Wednesday, February 13, 2019

This All Seems Familiar

Thomas Pluck here, your usual Wednesday writer. From now on I'll be splitting duties with S.A. Cosby, author of the powerful debut novel My Darkest Prayer, and hard-hitting noir tales such as "The Grass Beneath My Feet" , which was my introduction to his work at Tough Crime. Shawn writes with strong chops and a lot of heart, creating characters cut from life with an expert's scalpel. We had a discussion at the Bouchercon bar over whisky about locked room mysteries, and his knowledge of the genre is as formidable as his skill with the pen. Please welcome Shawn Cosby to Do Some Damage.

knock 'em dead.


By S.A. Cosby

A trope is defined as a " a figurative or metaphorical use of a word or an expression.
A cliche is defined as " an opinion or phrase that is overused and lacks original thought."

I call them both valuable tools.

Let me explain.

There is a comfort in familiar things. A pair of old shoes. A favorite coffee cup. A weathered seat on the midtown bus. We seek the familiar because it grounds us. It gives us an anchor that allows us to feel safe. Humans beings are nothing if not ritualistic. When it comes to writing and especially when it comes to writing crime, noir and mystery tropes and cliches can give us , the reader, a comforting sense of place and familiarity. It lets us know that we have been here before and we know the steps to this particular dance. That's not to say we don't want to be surprised but the surprised is even more impactful when we have been lulled into a false sense of security by the good ol' fashioned familiar trope. This is when crime fiction actually elevates itself to another level. Books like Indemnity First by Sara Paretsky  take the usual gumshoe PI trope and use it to tell the story of tough,female detective V.I Warshawski. Devil in a Blue Dress similarly takes the trouble shooting PI trope made famous by John D. Macdonald  and turns it on it's head with it's African American protagonist Eazy Rawlins. These books and hundreds like them bring us into their world with familiar , often used tropes and yes cliches but then upend our expectations through the machinations of the plot and the unique voice of their main characters.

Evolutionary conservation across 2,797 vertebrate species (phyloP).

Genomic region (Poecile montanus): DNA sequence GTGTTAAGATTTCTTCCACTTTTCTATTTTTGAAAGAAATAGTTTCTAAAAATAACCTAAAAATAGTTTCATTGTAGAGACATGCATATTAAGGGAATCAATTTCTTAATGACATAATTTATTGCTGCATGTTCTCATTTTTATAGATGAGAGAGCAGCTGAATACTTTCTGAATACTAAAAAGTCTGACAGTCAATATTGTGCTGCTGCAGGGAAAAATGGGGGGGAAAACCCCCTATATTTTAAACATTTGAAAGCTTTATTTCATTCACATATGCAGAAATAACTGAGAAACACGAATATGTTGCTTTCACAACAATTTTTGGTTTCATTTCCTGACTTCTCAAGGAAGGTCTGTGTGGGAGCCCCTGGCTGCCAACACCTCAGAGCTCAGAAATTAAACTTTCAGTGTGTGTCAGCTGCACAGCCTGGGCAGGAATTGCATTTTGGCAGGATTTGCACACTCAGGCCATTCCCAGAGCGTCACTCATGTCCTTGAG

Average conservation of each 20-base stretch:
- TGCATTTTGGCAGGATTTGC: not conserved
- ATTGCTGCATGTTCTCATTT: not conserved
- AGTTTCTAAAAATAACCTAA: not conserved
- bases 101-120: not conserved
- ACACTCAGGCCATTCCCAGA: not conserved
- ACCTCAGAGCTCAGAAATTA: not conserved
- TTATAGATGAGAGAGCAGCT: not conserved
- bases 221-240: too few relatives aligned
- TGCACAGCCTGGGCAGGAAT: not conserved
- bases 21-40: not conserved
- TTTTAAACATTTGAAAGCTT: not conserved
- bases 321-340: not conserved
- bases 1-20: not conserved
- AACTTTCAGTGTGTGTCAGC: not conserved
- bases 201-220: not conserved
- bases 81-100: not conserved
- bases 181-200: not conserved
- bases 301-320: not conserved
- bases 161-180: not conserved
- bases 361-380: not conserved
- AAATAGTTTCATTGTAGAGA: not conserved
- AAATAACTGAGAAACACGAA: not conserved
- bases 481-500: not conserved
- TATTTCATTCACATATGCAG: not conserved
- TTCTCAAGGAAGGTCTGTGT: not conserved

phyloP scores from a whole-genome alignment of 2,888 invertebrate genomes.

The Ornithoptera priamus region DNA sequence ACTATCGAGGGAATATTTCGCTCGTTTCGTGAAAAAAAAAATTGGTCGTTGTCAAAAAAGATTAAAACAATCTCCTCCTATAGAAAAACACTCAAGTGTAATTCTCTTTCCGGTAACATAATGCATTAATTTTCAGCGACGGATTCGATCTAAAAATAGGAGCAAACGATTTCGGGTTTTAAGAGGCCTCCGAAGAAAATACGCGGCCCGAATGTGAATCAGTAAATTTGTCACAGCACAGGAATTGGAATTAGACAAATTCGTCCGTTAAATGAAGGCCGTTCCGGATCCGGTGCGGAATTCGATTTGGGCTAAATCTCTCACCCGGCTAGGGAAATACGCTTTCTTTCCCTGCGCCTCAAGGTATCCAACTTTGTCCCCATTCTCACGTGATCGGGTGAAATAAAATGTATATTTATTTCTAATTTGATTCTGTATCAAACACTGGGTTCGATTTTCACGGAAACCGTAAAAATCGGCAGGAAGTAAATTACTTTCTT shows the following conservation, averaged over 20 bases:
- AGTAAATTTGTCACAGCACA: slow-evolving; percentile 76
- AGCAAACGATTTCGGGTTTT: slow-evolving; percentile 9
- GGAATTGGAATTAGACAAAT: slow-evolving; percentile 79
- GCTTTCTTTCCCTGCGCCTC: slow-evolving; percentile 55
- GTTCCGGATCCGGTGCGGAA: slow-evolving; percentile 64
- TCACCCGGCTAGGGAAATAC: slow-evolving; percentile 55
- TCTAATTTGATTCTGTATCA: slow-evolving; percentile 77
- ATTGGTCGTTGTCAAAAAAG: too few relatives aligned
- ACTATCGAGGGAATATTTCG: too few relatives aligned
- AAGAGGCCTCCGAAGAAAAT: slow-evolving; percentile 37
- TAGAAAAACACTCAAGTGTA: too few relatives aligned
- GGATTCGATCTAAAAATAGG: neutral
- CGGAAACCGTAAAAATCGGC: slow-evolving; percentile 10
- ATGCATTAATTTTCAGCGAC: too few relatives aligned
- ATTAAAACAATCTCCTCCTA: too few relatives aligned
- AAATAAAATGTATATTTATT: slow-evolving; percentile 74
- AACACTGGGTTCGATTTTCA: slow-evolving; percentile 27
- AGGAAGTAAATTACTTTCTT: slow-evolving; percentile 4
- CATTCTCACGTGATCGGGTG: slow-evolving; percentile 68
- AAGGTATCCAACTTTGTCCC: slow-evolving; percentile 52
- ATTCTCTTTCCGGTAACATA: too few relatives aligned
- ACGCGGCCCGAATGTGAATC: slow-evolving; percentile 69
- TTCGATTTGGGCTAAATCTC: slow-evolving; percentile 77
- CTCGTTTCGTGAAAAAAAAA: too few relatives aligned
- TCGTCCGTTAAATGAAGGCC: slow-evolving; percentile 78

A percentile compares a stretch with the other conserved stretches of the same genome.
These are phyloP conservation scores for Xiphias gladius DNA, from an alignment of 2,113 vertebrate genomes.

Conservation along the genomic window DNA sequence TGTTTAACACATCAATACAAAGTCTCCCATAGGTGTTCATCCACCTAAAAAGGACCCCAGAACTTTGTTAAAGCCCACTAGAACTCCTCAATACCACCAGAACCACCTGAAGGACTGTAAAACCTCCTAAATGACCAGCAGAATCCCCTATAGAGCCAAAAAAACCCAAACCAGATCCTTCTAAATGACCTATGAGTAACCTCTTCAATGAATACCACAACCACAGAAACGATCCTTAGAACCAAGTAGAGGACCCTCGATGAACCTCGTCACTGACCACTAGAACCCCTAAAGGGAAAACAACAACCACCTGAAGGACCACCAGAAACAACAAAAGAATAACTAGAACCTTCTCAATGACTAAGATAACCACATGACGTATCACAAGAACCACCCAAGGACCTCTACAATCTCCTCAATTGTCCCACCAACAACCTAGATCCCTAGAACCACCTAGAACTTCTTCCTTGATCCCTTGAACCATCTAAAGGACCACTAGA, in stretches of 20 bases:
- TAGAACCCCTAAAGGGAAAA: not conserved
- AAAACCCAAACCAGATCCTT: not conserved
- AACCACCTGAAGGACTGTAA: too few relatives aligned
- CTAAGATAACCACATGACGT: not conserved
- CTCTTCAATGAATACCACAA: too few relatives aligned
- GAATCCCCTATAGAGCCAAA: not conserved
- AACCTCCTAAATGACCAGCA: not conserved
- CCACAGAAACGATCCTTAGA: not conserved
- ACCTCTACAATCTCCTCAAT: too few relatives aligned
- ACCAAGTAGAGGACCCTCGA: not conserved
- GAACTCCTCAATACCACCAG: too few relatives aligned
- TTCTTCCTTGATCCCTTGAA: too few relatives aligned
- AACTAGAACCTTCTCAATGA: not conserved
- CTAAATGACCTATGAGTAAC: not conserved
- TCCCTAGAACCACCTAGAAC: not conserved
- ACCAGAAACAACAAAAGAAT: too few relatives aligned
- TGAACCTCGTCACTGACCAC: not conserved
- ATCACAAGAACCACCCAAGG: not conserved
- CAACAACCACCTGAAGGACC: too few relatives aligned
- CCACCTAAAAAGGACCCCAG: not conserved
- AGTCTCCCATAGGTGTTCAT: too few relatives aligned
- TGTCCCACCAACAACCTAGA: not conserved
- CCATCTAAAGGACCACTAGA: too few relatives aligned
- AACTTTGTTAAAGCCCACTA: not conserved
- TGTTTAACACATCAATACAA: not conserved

Of course some tropes are best left on the dustbin of literary history. The helpless dame, the fearful domestic person of color(Chandler was very fond of that particular one) the detective who is so tough he spits out nails and can take hours and hours of a beating without any lingering effects later in the story. These tools have lost their usefulness as we have moved past the antiquated thinking they represent.

However the trope of the detective in over his or her head after taking a case that promised an easy pay day. The crime story where that one last job leads to tragedy. The mystery where the solution was hidden in plain sight the whole time. writers continue to use variations of these themes because they do what they are designed to do.

They make you turn the page and keep reading. 

So don't be afraid to embrace the cliche and the trope. They are not poison. They are at worst a necessary evil. At their best they are bricks in the foundation of a larger tale.


scott adlerberg said...

Hey, Shawn. Nice piece. Good to have you here, and I look forward to reading you on your Wednesdays.

Thomas Pluck said...

Welcome aboard, and nicely done.

Holly West said...

So happy to see you here, Shawn! I think about cliches a lot while I’m writing (less so tropes but I think that’s because I’m not as well read in classic crime fiction as I sometimes think I should be). But as for cliches, I use them liberally in my first drafts because they often cut to the chase (cliche!), let me get my meaning down, without too much thought l. In revision I go back and really think about other ways I can express whatever it is I want to express. And rarely, but sometimes, I leave a cliche in if I think it’s the way a particular character would express him or herself. Anyway, good post.

SamB said...

Love to see a trope turned on its head, though. Instead of the girl in the fridge, for example, put the fridge inside the girl.

Claire Booth said...

Shawn, I'm so glad you're joining DSD. I agree with you about tropes, especially your point that they provide a sense of security. And I would have loved to have heard yours and Pluck's conversation about locked room mysteries. I'll bet it was fascinating!